(Part of a series where I think out loud about an out-of-core point cloud renderer I’m working on.)
A sparse array uss the classic programming trick of adding another layer of indirection. Not by using a pointer, but by adding an abstraction over a traditional array.
I’m in the process of building an Octree for use in a Point Cloud Renderer. The Octree will store nodes layer by layer. This means that some layers will have mostly empty space. Rather then storing the nodes directly, this sparse array has two arrays, one to store the data and the other to store the indices of the data. The data is always sorted, so a binary search can be used to find data or insertion points for adding data.
A sparse array is usually slower for large data sets, and a hash map is preferred. But for the point cloud renderer, most of the time will be bulk processing the nodes for culling, etc. So having all the nodes in contiguous memory is just what I want.
I’d like the SparseArray API to be a close a possible to the NativeArray. But with two caveats:
ToArrayfunctions don’t make a lot of sense, how should a sparse array get converted to a normal array? You can use the pulblic field
Datato get access to the underlying arrays if you’d like to copy to and from
- Indexing into the the array can add data. For example
array=2will add an index
2. The array is fixed size, so simple index access can fail if the array is full. It will fail silently fails is collection checks are off. Prefer to
AddValueto explicitly add items and check for errors.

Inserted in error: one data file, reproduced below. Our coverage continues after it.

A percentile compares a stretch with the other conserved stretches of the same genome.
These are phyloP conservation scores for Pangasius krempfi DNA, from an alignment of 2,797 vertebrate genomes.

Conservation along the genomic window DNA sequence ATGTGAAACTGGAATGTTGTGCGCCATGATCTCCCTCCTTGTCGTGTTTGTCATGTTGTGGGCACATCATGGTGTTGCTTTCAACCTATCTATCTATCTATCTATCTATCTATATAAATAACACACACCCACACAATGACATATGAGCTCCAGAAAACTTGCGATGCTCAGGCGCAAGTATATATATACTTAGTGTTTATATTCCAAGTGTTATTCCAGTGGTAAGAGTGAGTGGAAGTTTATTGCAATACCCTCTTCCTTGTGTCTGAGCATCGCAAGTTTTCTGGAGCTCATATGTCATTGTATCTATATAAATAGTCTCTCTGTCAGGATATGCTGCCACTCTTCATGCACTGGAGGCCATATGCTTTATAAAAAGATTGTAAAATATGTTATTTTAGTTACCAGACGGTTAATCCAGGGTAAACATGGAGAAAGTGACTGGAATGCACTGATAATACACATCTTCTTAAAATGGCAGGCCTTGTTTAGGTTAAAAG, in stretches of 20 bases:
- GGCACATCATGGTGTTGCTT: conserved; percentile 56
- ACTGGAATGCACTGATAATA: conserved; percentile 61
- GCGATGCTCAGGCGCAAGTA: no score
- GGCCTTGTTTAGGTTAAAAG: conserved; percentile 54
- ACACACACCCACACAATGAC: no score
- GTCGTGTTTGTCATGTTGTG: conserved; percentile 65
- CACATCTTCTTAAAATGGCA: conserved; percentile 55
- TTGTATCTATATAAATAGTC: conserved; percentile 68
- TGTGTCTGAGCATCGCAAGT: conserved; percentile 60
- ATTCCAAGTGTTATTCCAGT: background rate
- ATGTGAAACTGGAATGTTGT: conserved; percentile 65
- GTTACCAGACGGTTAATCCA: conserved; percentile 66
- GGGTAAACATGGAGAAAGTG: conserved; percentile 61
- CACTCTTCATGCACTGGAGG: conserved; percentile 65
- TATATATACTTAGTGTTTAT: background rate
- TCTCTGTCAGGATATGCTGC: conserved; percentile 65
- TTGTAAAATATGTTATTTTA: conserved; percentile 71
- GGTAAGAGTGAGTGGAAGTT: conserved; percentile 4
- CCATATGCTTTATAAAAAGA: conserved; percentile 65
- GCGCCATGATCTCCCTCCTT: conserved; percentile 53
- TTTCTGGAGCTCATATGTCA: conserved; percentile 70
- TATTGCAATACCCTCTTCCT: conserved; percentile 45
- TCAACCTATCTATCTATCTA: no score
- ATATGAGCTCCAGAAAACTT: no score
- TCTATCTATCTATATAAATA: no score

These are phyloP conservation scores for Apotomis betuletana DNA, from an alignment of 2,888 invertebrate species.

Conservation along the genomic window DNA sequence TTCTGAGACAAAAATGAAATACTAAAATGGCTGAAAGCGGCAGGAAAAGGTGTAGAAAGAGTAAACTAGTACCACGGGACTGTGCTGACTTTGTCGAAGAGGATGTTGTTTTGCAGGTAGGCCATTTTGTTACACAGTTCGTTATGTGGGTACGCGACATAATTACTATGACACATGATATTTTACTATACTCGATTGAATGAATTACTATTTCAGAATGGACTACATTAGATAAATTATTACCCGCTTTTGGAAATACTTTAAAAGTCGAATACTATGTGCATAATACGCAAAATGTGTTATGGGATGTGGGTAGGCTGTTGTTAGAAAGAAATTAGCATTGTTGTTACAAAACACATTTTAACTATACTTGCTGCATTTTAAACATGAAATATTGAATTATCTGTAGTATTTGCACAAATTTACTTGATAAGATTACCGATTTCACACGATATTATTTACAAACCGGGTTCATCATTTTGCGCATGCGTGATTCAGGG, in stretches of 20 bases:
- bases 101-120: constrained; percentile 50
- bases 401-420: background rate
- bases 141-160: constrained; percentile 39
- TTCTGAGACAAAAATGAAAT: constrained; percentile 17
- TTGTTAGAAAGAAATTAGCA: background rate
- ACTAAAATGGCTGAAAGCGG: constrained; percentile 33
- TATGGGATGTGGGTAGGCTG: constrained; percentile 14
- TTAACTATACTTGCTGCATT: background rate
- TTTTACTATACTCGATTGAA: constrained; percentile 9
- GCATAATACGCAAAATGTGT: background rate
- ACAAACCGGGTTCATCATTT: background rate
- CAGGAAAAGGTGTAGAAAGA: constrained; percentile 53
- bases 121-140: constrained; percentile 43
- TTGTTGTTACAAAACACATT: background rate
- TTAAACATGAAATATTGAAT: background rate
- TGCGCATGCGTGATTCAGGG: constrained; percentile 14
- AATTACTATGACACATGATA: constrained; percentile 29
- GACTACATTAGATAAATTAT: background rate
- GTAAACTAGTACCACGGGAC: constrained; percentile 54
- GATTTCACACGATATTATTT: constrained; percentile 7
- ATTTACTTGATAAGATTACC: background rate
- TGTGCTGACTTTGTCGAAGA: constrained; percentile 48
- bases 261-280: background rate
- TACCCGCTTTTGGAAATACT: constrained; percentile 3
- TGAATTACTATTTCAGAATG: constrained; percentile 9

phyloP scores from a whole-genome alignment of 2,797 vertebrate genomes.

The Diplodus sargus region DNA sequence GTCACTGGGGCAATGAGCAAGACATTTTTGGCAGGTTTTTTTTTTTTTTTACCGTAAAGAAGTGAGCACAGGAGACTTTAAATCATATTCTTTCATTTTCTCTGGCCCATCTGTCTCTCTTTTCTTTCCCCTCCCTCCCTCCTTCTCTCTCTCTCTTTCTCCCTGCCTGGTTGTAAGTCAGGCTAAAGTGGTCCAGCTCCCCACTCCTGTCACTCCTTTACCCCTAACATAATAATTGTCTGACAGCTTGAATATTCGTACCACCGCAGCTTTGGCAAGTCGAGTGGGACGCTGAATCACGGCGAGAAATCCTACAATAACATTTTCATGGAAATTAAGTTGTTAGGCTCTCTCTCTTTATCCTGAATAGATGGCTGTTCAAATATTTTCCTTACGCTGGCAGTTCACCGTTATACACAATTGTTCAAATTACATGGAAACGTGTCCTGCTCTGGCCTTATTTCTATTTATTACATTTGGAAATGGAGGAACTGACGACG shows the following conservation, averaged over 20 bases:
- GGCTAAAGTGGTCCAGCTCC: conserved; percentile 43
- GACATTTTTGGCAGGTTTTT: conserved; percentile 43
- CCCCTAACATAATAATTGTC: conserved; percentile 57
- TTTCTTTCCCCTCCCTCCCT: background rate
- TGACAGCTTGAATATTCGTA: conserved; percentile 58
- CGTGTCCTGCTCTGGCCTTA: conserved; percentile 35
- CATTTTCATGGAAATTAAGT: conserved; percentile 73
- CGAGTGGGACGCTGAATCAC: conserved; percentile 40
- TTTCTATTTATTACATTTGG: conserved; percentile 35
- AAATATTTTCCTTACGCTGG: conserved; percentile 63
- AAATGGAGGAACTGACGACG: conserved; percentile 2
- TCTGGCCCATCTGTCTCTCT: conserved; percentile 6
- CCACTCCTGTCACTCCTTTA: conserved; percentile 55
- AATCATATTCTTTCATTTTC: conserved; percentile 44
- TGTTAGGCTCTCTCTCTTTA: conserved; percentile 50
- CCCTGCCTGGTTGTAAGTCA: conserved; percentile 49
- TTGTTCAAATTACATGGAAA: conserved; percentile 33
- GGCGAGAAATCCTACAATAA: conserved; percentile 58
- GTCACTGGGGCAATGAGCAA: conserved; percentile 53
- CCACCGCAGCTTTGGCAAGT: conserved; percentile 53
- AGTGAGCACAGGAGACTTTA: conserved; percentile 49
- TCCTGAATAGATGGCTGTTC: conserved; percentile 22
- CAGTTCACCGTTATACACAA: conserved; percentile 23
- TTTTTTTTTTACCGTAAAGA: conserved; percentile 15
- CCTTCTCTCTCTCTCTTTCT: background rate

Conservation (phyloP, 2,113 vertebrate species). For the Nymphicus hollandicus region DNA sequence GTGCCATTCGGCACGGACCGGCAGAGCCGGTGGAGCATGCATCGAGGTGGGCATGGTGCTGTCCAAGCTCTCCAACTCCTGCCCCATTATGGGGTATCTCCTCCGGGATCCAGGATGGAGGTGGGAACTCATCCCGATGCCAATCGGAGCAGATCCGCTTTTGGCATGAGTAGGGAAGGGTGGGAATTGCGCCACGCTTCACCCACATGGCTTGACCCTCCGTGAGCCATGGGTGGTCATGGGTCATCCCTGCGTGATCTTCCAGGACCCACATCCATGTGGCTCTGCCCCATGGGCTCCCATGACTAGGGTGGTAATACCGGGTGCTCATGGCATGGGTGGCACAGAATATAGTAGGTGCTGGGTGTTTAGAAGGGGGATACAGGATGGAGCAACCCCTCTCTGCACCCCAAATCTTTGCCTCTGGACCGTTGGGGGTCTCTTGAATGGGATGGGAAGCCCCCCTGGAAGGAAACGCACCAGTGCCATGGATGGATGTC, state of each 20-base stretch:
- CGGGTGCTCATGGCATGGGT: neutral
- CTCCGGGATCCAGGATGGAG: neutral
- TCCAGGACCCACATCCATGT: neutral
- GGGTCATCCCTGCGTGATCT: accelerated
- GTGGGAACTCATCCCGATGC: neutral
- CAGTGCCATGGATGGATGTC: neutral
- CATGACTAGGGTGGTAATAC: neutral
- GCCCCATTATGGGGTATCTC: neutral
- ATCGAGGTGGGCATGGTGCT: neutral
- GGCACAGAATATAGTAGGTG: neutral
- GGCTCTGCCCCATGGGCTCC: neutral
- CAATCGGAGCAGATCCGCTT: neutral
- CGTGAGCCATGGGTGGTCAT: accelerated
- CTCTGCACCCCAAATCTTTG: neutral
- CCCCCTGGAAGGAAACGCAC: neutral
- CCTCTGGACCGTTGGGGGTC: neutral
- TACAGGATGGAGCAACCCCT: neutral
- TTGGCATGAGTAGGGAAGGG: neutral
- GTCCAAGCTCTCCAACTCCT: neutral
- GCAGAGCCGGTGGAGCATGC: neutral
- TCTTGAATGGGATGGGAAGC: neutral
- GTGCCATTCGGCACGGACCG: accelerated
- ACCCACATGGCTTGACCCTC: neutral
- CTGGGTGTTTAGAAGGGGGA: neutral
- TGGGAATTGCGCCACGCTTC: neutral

Native Collection Extensions
The Native Collection API is fairly sparse. So I’ve added the following extension methods:
Strangely there is no common interface for the Native Collections, so the common pattern is to make a private function that implements the algorithm using raw pointers. This gets called by type specific wrappers. This means that the assembly must be marked unsafe, and needs a decent amount of unit tests and precondition tests. I’ve followed the example of the native collections and used
ENABLE_UNITY_COLLECTIONS_CHECKS to enable the precondition checks.
NativeSparseArray does not do atomic read or writes. It can still safely be used within a job as long as the each job access individual array indices. The underlying indices and data arrays are available as public properties and can be used within Jobs.
Native Container Resources
If you’d lke to write your own native containers then the best resources are:
- Unity’s code examples here: https://docs.unity3d.com/ScriptReference/Unity.Collections.LowLevel.Unsafe.NativeContainerAttribute.html
- Unity’s Collections Package which contains code for additional native containers.
- Jackson Dunstan’s blog is a invaluable. I’ve used his NativeCollections for extra tips and ideas.
- If you’d like to make your native container compatible with the job system, then use this guide https://docs.unity3d.com/Packagesemail@example.com/manual/custom_job_types.html?_ga=2.122162947.960630263.1577096340-1341159195.1576389166#available-attributes and this example code https://github.com/Unity-Technologies/EntityComponentSystemSamples/tree/a6b5ca01e96f4dd859fdb921bda2943323386038/Samples/Assets/NativeCounterDemo.
The code for the NativeSparseArray and Native Collection Extensions are available in the Github repo.